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TRANSITIONS: THE STAGES OF ALZHEIMER'S DISEASE & BEHAVIOR
CHANGES. WHAT TO EXPECT AT EACH STAGE

Alzheimer's is a sneaky disease that develops over time causing changes in the brain that affect the person's memory, thinking, behavior, ability to care for himself and even the capacity to enjoy participating in everyday activities he or she once enjoyed.

Many families are committed to caring for their older parent at home. They firmly believe that they can give their mother or father the best care possible. An estimated 5.3 million older Americans have been diagnosed with Alzheimer's disease. Many of these individuals live in their own homes or those of relatives and are cared for by their relatives.

Understanding of the signs and symptoms of each stage of Alzheimer's disease can help caregivers explore strategies they can use to make the best life possible for their ill parent and for themselves. It will also help them make decisions about their relative's care as the disease progresses.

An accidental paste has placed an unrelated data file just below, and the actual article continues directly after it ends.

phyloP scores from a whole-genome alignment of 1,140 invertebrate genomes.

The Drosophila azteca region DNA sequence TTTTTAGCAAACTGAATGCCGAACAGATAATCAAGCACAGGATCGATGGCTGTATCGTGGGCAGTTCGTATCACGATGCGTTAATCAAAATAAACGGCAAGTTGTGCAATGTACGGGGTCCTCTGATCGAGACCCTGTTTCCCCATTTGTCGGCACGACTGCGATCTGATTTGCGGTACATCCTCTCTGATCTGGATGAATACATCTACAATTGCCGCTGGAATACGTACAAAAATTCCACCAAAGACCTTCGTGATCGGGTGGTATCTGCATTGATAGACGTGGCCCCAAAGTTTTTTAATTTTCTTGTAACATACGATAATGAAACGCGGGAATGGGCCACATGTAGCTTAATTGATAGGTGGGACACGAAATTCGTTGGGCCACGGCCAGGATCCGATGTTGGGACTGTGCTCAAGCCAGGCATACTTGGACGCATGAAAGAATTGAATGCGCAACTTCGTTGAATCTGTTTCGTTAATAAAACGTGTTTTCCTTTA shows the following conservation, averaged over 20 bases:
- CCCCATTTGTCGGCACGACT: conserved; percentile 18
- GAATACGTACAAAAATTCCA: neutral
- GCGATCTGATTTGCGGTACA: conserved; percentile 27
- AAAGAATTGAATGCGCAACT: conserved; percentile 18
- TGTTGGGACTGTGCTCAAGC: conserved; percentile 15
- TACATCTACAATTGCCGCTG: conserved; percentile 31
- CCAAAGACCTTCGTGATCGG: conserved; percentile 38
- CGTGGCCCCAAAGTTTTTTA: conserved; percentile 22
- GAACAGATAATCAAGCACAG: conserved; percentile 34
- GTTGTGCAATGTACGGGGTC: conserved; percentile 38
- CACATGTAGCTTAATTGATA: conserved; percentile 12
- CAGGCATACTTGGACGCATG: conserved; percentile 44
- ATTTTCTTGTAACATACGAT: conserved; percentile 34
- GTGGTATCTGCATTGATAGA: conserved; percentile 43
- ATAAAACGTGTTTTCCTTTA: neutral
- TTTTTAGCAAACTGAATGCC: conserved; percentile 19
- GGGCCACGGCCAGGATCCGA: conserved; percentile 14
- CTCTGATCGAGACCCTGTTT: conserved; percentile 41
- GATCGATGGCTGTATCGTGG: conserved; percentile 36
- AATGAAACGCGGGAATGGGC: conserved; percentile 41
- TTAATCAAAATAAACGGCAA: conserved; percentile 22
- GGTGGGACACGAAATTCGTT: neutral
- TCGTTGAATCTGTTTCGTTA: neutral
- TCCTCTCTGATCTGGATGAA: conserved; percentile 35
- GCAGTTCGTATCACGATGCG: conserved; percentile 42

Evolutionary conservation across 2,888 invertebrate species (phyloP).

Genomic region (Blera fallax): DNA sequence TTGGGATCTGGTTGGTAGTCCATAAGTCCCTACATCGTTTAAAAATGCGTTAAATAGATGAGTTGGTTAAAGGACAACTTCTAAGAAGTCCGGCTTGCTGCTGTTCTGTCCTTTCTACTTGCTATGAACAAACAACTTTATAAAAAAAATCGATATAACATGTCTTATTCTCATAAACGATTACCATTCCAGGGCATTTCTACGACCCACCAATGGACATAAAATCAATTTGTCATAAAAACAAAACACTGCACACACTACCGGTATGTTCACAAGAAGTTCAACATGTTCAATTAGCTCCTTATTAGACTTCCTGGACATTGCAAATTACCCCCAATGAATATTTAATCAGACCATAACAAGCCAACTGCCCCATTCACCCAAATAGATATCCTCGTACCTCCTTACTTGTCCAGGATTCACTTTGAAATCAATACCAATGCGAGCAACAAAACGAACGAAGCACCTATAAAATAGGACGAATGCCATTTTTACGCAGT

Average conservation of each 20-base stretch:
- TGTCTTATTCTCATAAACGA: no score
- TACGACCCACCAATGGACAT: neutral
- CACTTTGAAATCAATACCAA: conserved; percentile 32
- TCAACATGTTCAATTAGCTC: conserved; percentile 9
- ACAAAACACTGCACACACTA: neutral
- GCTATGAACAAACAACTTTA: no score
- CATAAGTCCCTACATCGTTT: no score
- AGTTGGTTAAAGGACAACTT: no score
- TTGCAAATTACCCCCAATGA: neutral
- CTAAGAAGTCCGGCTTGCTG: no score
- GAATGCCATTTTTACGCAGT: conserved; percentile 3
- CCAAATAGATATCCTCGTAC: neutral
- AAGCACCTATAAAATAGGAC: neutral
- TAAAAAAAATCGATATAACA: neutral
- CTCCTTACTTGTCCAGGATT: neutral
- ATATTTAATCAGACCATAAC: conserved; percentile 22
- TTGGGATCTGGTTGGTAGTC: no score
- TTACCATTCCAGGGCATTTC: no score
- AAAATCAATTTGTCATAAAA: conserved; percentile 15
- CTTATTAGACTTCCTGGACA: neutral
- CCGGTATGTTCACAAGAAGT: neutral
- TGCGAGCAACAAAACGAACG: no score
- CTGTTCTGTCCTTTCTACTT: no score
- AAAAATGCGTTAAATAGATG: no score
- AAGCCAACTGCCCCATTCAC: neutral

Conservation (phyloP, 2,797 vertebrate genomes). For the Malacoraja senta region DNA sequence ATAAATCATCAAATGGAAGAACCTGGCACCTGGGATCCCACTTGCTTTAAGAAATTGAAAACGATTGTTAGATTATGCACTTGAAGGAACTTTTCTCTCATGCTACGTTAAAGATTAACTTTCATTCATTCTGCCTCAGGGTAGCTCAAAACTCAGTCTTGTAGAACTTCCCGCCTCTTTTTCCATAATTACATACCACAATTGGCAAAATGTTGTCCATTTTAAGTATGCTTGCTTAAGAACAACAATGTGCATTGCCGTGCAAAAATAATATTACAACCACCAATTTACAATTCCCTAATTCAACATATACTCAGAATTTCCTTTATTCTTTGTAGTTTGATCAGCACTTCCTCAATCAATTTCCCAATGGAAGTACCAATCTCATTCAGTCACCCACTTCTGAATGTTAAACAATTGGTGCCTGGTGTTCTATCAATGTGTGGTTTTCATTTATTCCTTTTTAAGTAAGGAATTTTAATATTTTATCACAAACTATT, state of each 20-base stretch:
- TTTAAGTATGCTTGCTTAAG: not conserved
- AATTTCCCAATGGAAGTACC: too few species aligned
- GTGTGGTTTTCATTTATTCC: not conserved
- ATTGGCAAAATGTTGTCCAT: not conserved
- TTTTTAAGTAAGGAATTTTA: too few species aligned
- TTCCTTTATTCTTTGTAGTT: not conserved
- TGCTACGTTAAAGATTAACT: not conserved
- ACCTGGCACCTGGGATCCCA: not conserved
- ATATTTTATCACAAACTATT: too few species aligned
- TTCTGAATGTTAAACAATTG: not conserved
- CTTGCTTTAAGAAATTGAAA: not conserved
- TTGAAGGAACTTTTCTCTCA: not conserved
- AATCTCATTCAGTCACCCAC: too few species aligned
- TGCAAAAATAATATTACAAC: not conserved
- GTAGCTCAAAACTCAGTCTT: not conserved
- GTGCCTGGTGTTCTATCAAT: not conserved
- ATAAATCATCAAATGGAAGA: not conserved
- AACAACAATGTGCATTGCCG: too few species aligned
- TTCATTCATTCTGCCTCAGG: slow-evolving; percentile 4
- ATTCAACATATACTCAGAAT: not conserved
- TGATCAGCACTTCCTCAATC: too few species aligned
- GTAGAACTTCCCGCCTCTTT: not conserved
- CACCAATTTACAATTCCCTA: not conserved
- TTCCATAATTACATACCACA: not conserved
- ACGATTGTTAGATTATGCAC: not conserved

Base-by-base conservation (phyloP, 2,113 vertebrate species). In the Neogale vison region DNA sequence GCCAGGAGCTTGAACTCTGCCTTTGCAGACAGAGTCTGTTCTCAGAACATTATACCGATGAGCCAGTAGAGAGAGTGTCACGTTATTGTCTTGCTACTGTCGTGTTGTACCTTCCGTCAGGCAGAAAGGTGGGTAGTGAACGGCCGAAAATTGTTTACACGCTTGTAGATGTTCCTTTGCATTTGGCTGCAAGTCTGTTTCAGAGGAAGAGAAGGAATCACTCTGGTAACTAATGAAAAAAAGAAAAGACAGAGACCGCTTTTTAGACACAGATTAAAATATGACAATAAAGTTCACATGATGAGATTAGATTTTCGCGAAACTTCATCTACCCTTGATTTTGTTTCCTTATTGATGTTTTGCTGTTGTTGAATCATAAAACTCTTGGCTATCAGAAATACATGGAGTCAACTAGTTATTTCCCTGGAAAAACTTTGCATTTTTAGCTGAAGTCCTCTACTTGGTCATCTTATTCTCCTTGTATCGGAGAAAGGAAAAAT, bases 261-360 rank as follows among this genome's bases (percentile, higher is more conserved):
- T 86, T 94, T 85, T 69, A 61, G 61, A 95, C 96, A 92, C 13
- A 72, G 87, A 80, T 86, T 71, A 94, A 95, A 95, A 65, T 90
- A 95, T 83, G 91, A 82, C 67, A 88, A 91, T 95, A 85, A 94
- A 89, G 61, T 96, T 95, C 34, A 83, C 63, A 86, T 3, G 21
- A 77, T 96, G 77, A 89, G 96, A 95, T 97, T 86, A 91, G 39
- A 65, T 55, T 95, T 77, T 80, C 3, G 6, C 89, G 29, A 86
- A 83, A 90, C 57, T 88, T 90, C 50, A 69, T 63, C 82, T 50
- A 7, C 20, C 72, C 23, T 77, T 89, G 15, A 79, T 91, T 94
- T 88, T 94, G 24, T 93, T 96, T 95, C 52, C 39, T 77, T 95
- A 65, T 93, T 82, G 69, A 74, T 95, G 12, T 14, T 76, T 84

If you suspect that an older family member may be suffering from a memory disorder consider keeping a diary of his symptoms. You can share this diary with the doctor to help determine if your parent has Alzheimer's or is suffering from another treatable cause of memory loss.

Here are common behaviors and physical and mental changes that occur in each stage of Alzheimer's. Because every person is different your parent may not experience all behaviors listed here.

EARLY STAGE: MILD
May last for 2-4 years or longer

MIDDLE STAGE: MODERATE
May last for 2-10 years

LATE STAGE: SEVERE
May last for 1-3 years

CARING FOR THE CAREGIVER
Providing hands-on daily care to a person with Alzheimer's disease can be a challenging, exhausting, emotional, but often rewarding experience for family caregivers. Learning all that you can about this disease will help you and other family members provide the best possible care for your older parent or relative.

It is also important for you to learn to take care of yourself — to "share the care" with other family members and friends, so you can take a well-earned break from your caregiving responsibilities.